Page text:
Friday, June 01, 2012

The Turbo Trains To Nowhere

Back when I was going to college in Albany, I had occasion to take Amtrak and from New York City. More than a few times, I was on a Turbo Train, which was faster than the standard service by about 10-15 minutes.

When Governor George Pataki was in office, he touted a proposal to upgrade the New York to Albany line for high speed rail and even had a deal in place with Amtrak to upgrade service, including refurbishing several of the Turbo trains for high speed service.

Well, needless to say, the project went off the rails. New York still lacks the high speed rail corridor, but the state is still on the hook for the costs of storing the four Turbo trains that it had obtained from Amtrak.

Gov. Andrew Cuomo is now dealing with the residual mess - and is going to be selling off the trains for scrap because they've been allowed to rust in place.
But the necessary track improvements never happened. Trains that the state paid $70 million to refurbish did not work. Then the state accused Amtrak of stealing several of them by towing them to Delaware and never bringing them back.

Four trains remain as monuments to the disastrous project. For years, the state paid more than $150,000 annually to rent a space to house the trains in Glenville, as well as a warehouse for spare parts in a Rotterdam industrial park.

“This is New York State’s $70 million train to nowhere,” said Howard B. Glaser, the director of state operations, who called the abandoned trains a glaring example of “waste and incompetence.”

Gov. Andrew M. Cuomo, a Democrat, has made a priority of consolidating government offices and trying to sell surplus state property, from automobiles to state prisons. His administration says it has already netted more than $1 million via an eBay store.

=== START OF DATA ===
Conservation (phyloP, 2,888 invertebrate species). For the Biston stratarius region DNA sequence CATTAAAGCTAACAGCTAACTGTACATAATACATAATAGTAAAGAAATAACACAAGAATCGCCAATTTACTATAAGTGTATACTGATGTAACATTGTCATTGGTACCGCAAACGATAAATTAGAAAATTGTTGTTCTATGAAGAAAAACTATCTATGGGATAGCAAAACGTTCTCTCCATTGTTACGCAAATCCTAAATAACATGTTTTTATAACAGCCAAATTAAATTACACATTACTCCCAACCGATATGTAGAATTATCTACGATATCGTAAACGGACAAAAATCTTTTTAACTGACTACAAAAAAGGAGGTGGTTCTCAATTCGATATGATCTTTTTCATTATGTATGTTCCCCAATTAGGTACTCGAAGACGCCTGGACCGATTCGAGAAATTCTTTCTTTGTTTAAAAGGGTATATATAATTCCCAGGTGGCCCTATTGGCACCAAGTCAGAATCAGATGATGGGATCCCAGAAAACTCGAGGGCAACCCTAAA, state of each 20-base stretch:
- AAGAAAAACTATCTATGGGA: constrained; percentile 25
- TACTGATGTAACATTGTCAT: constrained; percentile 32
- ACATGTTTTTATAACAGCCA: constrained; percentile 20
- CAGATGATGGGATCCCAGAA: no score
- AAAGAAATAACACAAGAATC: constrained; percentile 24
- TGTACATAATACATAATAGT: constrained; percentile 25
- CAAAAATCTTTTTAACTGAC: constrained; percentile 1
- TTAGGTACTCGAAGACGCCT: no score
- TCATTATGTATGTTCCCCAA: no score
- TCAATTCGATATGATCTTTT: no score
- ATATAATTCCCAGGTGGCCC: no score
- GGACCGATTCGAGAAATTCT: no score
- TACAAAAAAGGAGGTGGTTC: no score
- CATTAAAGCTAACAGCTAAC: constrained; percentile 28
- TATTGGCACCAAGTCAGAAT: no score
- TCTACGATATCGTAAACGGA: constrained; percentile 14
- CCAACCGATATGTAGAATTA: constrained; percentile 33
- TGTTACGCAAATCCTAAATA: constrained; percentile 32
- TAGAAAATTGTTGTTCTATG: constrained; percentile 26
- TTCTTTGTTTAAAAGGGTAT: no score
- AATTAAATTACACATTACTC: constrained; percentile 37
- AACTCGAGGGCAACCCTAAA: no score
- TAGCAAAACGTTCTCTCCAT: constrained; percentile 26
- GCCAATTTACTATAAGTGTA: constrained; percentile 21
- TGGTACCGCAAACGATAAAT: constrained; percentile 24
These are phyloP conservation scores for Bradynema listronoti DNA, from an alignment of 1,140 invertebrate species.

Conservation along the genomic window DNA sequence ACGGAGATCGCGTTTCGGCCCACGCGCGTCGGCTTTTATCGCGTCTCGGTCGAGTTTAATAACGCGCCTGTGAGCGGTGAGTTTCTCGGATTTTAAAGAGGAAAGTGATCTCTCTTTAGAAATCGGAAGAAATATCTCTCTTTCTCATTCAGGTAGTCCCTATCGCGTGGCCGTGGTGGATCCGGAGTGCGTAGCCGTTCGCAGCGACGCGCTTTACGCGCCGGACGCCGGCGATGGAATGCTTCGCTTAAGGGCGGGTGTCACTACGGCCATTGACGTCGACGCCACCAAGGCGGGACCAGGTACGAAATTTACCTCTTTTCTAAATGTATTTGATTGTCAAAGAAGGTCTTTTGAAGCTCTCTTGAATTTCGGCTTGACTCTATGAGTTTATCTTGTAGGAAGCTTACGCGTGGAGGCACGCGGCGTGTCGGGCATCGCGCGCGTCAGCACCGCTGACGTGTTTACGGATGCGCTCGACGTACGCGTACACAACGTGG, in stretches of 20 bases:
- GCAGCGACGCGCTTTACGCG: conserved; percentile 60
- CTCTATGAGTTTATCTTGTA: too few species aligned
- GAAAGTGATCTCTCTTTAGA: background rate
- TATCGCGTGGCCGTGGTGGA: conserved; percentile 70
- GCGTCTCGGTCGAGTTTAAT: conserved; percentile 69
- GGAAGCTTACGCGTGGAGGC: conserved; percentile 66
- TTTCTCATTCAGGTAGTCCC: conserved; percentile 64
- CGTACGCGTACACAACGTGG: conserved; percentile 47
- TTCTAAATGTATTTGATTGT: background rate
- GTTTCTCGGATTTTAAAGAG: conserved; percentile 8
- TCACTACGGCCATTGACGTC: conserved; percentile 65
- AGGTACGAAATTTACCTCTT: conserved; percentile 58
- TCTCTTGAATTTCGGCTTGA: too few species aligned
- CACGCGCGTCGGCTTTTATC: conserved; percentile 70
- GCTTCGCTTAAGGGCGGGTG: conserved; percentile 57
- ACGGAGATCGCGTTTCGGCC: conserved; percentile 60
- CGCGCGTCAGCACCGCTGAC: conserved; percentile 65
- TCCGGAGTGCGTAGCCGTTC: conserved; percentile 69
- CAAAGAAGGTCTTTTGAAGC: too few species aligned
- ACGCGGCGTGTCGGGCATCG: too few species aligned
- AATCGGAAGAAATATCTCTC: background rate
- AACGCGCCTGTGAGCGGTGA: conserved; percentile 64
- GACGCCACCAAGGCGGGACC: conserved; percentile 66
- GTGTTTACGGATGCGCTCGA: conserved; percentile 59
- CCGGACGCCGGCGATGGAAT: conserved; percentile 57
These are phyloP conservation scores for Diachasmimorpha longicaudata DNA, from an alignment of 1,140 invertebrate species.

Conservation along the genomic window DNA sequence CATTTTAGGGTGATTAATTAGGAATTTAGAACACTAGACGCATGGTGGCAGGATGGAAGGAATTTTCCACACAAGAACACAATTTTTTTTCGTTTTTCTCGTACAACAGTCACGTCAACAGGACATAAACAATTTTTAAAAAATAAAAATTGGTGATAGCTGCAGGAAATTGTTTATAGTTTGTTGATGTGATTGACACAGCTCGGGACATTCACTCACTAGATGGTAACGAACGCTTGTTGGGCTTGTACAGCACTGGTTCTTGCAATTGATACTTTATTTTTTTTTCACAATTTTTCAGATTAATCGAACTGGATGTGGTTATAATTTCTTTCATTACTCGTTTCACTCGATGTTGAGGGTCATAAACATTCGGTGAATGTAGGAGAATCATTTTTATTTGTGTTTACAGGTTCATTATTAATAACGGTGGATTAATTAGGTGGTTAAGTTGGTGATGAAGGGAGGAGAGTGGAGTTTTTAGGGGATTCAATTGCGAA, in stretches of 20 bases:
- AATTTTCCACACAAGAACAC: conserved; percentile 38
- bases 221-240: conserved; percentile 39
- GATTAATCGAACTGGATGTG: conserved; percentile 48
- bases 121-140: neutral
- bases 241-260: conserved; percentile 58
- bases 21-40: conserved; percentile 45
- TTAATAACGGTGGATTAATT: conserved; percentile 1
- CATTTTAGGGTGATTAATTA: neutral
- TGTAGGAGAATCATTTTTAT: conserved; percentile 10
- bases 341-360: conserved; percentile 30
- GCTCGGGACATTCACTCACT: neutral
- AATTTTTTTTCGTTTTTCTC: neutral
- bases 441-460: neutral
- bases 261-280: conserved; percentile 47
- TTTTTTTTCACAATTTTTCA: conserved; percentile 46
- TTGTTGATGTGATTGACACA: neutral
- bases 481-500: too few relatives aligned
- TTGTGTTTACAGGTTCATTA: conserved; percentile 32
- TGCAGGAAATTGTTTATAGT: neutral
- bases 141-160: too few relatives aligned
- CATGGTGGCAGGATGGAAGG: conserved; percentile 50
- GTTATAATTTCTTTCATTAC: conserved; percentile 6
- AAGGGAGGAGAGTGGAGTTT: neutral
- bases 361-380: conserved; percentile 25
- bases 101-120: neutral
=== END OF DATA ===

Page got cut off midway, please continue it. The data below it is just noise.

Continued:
On Thursday, his aides said they would now try to sell the unused trains and their spare parts, probably for scrap.

Even by Albany standards, the high-speed line offers a reminder of how a much-heralded government project can fall apart — literally, in the case of the boarded-up, weed-infested trains. The state is still paying off bonds that financed a portion of the train project, even though it never succeeded, said Robert L. Megna, the state’s budget director.
The track improvements never happened and that meant that the locomotives couldn't ever get up to speed. New York was forced to cover storage costs at more than $150,000 a year.

The fact is that had the tracks been upgraded, it would have represented a clear opportunity for high speed rail. The line was uniquely suited for the purpose - it's a high traffic route that feeds into the NEC at New York Penn Station, and could have served as a demonstrator route for upgrades elsewhere in the country. But the project was starved of funding and Amtrak botched its end of the project almost as badly as the state botched its side.

But at least I can say that I took one of those Turbo trains before they went off the rails.

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